Two men accused of providing the Denmark gunman shelter and discarding a weapon are in custody. Danish police say they made the arrests yesterday and that the suspects face a custody hearing today.
The gunman killed one person at a free speech seminar and another outside a synagogue before being fatally shot by police.
Jacob Bundsgaard is the mayor of Aarhus, the second-largest city in Denmark. He's attending a White House summit this week on countering violent extremism - something that was planned before the attack occurred.
Denmark has produced more foreign fighters per capita than anywhere else in the world and is home to what officials labeled as one of the most radical houses of worship in all of Europe.
"Instead of just leaving them alone, we try our utmost to reintegrate them into society, to provide them with a mentor."
"We will prosecute if we are able to lift the burden of evidence of any crimes committed by, typically, these young men returning from Syria," said Mayor Bundsgaard. But, there is not always evidence, which led the country to resort to more creative solutions.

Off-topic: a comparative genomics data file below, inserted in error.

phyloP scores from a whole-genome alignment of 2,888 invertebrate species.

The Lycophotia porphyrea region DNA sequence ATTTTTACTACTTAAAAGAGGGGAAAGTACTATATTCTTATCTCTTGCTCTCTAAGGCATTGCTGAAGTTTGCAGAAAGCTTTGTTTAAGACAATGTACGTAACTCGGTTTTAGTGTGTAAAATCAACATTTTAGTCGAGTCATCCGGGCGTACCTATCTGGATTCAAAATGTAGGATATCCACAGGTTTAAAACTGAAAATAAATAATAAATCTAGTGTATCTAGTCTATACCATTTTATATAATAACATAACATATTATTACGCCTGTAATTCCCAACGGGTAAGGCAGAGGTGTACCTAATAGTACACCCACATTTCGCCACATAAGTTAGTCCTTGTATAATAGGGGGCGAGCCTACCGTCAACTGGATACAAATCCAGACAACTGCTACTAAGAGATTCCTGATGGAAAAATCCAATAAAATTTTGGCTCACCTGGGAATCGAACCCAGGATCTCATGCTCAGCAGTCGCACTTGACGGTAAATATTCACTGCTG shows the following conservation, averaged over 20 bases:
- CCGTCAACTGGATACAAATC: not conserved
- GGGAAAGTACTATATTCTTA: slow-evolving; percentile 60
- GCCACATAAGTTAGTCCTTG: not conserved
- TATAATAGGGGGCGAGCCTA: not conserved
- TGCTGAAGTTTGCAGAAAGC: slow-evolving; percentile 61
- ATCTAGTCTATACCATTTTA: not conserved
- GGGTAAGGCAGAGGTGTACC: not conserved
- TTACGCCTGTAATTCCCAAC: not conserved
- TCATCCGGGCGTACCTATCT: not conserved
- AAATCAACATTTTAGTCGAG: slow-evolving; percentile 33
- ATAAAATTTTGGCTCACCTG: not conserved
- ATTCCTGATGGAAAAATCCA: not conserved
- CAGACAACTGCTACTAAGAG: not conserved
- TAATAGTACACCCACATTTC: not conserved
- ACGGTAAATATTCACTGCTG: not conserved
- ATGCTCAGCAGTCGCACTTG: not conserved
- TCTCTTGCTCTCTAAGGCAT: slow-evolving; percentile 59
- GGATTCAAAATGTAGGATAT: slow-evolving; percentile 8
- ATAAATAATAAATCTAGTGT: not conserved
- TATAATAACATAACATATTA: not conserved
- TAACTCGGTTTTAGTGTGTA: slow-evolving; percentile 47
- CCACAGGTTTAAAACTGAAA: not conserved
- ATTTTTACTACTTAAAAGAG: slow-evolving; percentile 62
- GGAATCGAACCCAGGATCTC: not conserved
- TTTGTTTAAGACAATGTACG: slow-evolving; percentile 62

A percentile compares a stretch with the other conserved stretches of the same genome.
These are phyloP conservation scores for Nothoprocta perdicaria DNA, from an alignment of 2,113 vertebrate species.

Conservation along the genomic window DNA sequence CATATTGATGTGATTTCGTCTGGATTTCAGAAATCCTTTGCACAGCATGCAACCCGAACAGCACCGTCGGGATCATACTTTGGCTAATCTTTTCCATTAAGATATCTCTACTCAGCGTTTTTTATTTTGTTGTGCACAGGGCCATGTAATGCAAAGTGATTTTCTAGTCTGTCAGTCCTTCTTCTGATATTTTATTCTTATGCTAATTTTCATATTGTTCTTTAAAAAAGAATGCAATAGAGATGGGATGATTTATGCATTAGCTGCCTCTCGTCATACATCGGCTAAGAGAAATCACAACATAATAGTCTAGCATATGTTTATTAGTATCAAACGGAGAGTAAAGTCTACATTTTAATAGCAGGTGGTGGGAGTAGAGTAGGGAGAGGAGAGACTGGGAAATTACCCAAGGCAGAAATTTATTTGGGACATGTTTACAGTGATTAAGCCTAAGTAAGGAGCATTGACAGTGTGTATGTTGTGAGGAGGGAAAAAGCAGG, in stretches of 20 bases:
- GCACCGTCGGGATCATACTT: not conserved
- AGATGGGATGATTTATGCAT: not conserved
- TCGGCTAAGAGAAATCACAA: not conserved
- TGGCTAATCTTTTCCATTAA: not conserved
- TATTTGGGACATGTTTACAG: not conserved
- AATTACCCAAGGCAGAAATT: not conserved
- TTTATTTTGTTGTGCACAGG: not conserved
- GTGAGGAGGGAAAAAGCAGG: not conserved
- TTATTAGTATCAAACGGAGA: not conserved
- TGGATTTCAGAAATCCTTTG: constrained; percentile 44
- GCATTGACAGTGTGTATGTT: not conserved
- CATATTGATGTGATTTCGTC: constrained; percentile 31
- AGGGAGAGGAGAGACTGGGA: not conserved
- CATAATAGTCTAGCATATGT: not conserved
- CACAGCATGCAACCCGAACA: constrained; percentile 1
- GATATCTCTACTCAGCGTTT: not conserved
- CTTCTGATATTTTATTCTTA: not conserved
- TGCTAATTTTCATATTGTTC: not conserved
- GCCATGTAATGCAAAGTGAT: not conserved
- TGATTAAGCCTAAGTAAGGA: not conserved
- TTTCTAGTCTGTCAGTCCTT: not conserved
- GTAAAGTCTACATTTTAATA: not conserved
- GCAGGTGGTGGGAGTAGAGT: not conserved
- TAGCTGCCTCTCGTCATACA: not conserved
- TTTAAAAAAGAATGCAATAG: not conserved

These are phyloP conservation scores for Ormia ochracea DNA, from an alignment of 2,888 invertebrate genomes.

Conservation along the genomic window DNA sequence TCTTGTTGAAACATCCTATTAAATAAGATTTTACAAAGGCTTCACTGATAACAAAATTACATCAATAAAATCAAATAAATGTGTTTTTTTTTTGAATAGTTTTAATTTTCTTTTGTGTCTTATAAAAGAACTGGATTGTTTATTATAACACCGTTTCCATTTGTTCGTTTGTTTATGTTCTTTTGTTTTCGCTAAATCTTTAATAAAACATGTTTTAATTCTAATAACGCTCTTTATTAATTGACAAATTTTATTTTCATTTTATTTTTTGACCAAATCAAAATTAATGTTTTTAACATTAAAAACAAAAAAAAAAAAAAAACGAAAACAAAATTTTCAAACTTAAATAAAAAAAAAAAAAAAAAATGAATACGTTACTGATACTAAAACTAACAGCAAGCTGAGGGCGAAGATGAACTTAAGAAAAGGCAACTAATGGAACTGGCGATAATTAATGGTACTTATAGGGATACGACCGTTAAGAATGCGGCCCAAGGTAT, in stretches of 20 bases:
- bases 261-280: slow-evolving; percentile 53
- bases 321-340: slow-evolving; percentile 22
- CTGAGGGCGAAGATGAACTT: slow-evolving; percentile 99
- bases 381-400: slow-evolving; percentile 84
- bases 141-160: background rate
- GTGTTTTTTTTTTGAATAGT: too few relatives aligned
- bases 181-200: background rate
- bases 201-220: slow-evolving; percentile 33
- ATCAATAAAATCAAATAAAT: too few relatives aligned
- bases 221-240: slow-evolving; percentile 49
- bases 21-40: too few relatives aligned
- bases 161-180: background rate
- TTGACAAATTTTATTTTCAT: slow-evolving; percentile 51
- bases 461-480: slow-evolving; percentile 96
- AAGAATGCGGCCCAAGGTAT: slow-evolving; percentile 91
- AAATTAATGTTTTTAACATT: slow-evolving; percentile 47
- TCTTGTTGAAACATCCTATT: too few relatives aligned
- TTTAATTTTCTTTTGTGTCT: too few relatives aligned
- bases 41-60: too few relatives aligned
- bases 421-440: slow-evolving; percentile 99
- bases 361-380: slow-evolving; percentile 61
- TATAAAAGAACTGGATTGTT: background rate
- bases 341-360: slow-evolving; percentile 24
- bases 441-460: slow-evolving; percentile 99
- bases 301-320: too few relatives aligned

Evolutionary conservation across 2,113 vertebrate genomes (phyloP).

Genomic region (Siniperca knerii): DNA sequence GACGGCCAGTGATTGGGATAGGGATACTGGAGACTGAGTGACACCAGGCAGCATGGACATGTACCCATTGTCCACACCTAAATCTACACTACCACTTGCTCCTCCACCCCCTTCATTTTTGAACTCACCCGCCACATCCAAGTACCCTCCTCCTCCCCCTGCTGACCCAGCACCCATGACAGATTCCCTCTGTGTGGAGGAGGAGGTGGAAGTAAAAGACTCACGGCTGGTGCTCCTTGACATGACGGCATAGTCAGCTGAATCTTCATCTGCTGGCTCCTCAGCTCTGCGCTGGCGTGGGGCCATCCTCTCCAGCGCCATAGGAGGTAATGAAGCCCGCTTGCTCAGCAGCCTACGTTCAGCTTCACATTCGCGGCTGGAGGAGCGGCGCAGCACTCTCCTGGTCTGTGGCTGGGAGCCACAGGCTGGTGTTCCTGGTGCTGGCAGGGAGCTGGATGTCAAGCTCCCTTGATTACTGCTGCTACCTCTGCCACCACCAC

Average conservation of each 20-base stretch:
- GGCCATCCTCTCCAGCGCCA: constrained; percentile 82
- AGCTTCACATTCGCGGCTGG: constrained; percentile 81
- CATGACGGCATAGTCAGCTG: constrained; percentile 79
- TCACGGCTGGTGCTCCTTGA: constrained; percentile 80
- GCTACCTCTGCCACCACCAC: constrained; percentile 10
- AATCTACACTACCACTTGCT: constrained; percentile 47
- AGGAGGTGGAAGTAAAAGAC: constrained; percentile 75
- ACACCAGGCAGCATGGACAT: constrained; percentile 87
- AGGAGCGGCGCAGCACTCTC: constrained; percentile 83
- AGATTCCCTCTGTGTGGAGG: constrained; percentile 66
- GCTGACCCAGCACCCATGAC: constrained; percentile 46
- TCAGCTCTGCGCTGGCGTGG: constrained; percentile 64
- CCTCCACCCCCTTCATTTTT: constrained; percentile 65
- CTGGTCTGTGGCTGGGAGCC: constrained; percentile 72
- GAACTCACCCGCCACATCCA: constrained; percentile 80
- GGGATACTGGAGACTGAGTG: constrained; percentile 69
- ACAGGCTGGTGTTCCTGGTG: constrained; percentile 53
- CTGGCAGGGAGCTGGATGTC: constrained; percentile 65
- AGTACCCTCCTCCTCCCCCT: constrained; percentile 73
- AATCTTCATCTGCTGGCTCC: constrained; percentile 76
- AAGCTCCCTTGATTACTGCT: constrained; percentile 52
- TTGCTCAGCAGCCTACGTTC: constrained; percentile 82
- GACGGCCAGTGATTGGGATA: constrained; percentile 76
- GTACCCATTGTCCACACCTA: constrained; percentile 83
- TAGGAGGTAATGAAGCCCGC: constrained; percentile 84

"These young people have legal residence in Denmark so instead of just leaving them alone, we try our utmost to reintegrate them into society, to provide them with a mentor, and to provide them basically with a better and more positive path in life than the one that led them to violent extremism."
Not everyone agrees with these solutions. Some argue that even pursuing and believing in more radical and violent interpretations of Islam amounts to treason for a Danish citizen and should be punished.
Yet without hard evidence, Mayor Bundsgaard says they cannot prosecute. The best solution in that instance, he said, is to "challenge their values and opinions."
This segment aired on February 16, 2015.